Marquez was riding in the dark, cramped rear of the lead Bradley. In a flash, a blast tore through the floor. The engine exploded. Diesel fuel spewed everywhere in a plume of fire. Marquez said he watched the driver scramble out screaming, flames leaping from his clothes.

Marquez and the others clambered into the dark street, rifles ready. Another bomb slammed them to the ground.

Then came a flurry of bullets spitting across the dirt. Marquez was hit four times in the leg.

As blood spurted from his femoral artery, Marquez said, he raised his grenade launcher to return fire and realized the storm of bullets had come from the heavy machine gun on the other Bradley, which had just come around the corner.

“They must have seen our Bradley on fire, figured it was an attack and thought we were all dead,” he said this spring, shaking his head, “then just started shooting.”

According to the Army, two soldiers died. Marquez said three others were wounded. Brigade commanders didn’t make anyone familiar with the incident available.

Marquez was flown to Walter Reed Army Medical Center in Washington, D.C.

He was still bleary on morphine on the Fourth of July weekend that he was told Bush was coming to award him a Purple Heart.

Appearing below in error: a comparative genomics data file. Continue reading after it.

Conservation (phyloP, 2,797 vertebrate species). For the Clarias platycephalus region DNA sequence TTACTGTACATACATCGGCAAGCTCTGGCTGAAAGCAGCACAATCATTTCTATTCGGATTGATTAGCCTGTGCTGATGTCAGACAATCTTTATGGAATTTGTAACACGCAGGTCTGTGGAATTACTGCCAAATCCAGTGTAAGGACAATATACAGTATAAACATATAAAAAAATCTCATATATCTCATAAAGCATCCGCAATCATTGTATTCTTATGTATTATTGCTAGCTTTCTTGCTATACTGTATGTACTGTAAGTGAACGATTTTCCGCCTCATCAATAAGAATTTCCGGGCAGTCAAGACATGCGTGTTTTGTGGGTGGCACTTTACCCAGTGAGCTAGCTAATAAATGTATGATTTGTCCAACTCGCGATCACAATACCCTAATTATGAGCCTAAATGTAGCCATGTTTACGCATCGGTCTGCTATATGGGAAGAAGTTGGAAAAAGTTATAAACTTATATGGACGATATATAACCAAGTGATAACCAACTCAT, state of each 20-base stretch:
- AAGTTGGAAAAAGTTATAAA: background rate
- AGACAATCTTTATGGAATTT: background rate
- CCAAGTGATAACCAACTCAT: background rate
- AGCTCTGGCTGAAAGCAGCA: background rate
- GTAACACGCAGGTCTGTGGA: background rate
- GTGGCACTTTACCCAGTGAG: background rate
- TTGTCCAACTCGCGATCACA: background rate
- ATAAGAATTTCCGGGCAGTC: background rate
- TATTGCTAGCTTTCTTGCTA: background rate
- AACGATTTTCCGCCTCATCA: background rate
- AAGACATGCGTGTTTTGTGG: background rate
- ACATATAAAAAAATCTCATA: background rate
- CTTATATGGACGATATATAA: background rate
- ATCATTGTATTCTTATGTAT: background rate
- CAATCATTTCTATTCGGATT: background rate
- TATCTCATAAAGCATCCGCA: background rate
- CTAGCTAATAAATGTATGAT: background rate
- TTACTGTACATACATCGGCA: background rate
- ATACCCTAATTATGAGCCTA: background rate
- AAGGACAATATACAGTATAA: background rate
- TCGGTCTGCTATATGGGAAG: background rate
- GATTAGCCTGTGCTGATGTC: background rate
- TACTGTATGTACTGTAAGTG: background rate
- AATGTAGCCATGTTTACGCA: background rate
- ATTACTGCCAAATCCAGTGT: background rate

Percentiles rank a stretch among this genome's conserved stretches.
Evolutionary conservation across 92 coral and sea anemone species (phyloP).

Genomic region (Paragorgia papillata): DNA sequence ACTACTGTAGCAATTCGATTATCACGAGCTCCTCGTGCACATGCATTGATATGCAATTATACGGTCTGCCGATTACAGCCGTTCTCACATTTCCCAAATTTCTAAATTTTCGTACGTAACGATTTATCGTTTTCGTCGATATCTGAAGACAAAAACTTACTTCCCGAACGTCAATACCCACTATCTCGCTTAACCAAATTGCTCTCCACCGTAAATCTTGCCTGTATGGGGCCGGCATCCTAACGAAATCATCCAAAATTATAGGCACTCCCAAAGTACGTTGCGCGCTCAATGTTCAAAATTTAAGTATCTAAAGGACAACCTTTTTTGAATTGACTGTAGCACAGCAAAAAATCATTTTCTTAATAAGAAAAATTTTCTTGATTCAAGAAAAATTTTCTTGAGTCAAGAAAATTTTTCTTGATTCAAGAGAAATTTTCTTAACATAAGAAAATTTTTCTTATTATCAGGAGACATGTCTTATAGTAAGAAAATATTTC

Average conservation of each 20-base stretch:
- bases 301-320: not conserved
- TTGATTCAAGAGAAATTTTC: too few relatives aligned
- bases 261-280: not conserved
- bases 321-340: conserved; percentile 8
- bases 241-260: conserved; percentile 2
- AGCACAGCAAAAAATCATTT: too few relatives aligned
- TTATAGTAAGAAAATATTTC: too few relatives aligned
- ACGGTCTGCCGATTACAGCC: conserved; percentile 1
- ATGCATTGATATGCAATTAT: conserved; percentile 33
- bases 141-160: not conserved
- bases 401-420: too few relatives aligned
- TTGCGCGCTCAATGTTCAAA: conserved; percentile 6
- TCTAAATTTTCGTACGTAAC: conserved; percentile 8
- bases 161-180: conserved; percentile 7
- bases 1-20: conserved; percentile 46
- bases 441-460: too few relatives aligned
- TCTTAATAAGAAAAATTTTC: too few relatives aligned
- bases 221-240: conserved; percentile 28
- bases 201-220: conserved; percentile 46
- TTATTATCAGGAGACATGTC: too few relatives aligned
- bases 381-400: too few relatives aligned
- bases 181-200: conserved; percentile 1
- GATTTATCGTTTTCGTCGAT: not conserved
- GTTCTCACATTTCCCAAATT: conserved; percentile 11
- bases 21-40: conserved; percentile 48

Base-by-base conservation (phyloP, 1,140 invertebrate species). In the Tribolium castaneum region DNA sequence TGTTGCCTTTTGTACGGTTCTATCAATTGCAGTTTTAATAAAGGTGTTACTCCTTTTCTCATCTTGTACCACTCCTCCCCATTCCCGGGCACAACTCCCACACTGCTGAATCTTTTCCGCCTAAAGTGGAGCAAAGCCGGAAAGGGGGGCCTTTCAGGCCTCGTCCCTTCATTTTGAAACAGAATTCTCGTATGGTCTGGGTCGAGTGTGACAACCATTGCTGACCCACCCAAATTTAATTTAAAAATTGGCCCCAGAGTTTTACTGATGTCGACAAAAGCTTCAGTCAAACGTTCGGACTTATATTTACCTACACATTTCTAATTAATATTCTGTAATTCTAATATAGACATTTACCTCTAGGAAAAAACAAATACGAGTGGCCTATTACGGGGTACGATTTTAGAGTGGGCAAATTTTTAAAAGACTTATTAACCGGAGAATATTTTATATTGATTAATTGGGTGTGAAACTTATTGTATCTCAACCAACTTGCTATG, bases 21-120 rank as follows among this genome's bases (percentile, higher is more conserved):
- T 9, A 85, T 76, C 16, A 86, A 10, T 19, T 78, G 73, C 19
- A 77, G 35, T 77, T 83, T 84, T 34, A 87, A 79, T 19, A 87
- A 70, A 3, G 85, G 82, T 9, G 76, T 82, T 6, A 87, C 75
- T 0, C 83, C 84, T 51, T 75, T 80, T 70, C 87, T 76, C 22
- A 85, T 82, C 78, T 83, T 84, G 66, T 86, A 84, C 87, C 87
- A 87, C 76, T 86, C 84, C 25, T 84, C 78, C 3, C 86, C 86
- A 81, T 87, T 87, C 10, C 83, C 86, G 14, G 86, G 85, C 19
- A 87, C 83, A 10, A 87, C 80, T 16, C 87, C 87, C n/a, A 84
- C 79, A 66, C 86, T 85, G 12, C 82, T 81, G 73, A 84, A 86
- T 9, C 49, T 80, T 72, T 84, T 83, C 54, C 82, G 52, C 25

Marquez’s sister, who was visiting, didn’t want to see the president because she was so angry about the war and her brother’s wounds, but Marquez was honored.

“I had gotten hurt, but it is part of the job. I wasn’t mad at nobody,” Marquez said.

He was in the hospital for three months and had 17 surgeries so he could keep his leg. Marquez was being medically discharged from the Army and could have stayed at the hospital, but he transferred to Fort Carson on Sept. 13, 2005, to spend his remaining months with his war buddies, who had just returned from Iraq.

He eventually learned to walk without a cane, but other wounds proved harder to heal. He started having nightmares about the war. He felt worthless and crippled, depressed and angry. On a visit home to California, he made his mom put away all his high school sports trophies.

The only things that made him feel better were the pain pills the doctors prescribed for him — and only if he took too many.

‘Kumbaya period’

Post-traumatic stress disorder is like a roadside bomb.

The symptoms can remain hidden for months, then explode. They can cripple some soldiers and leave others untouched. And just like bombs disguised as trash or ruts in the road, PTSD can look like something else.

In many cases, it looks like a bad soldier. In addition to flashbacks and nightmares, Army studies say, symptoms can include heavy drinking, drug use, domestic violence, slacking off at work or disobeying orders.

You can often see it coming, said the most recent commanding general of Fort Carson, if you know what to look for.

Soldiers usually go through a jubilant high for a few months after they come home, Graham said. He calls this time “the Kumbaya period.”